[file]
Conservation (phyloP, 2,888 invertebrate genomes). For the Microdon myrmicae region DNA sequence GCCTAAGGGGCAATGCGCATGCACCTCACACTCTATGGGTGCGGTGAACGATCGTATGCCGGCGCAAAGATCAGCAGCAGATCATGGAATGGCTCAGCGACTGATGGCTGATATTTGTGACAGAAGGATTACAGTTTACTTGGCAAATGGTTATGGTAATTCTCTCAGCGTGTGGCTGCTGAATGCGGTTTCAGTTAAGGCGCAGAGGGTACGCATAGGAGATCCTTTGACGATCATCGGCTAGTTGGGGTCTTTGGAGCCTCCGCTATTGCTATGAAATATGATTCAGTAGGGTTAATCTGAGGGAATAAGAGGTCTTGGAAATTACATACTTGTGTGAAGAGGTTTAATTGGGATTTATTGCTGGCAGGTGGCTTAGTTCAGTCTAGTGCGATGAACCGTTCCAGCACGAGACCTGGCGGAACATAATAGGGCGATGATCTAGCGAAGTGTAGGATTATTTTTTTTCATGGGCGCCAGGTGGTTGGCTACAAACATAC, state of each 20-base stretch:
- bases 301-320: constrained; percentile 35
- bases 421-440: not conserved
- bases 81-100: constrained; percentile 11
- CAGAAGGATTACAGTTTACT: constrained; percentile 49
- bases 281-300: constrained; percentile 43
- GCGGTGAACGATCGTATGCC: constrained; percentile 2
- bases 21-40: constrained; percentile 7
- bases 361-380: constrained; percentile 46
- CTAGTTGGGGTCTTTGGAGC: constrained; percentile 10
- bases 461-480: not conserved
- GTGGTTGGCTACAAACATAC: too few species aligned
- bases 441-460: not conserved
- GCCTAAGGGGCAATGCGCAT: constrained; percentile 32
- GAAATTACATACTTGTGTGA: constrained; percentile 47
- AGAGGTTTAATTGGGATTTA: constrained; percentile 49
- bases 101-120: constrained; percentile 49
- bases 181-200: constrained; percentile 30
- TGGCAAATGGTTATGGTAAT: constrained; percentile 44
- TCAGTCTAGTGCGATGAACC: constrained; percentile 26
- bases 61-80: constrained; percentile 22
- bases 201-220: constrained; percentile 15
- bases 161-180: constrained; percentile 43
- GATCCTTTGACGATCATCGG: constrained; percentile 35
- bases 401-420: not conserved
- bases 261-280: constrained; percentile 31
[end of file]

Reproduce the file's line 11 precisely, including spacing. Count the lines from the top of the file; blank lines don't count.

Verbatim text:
- bases 461-480: not conserved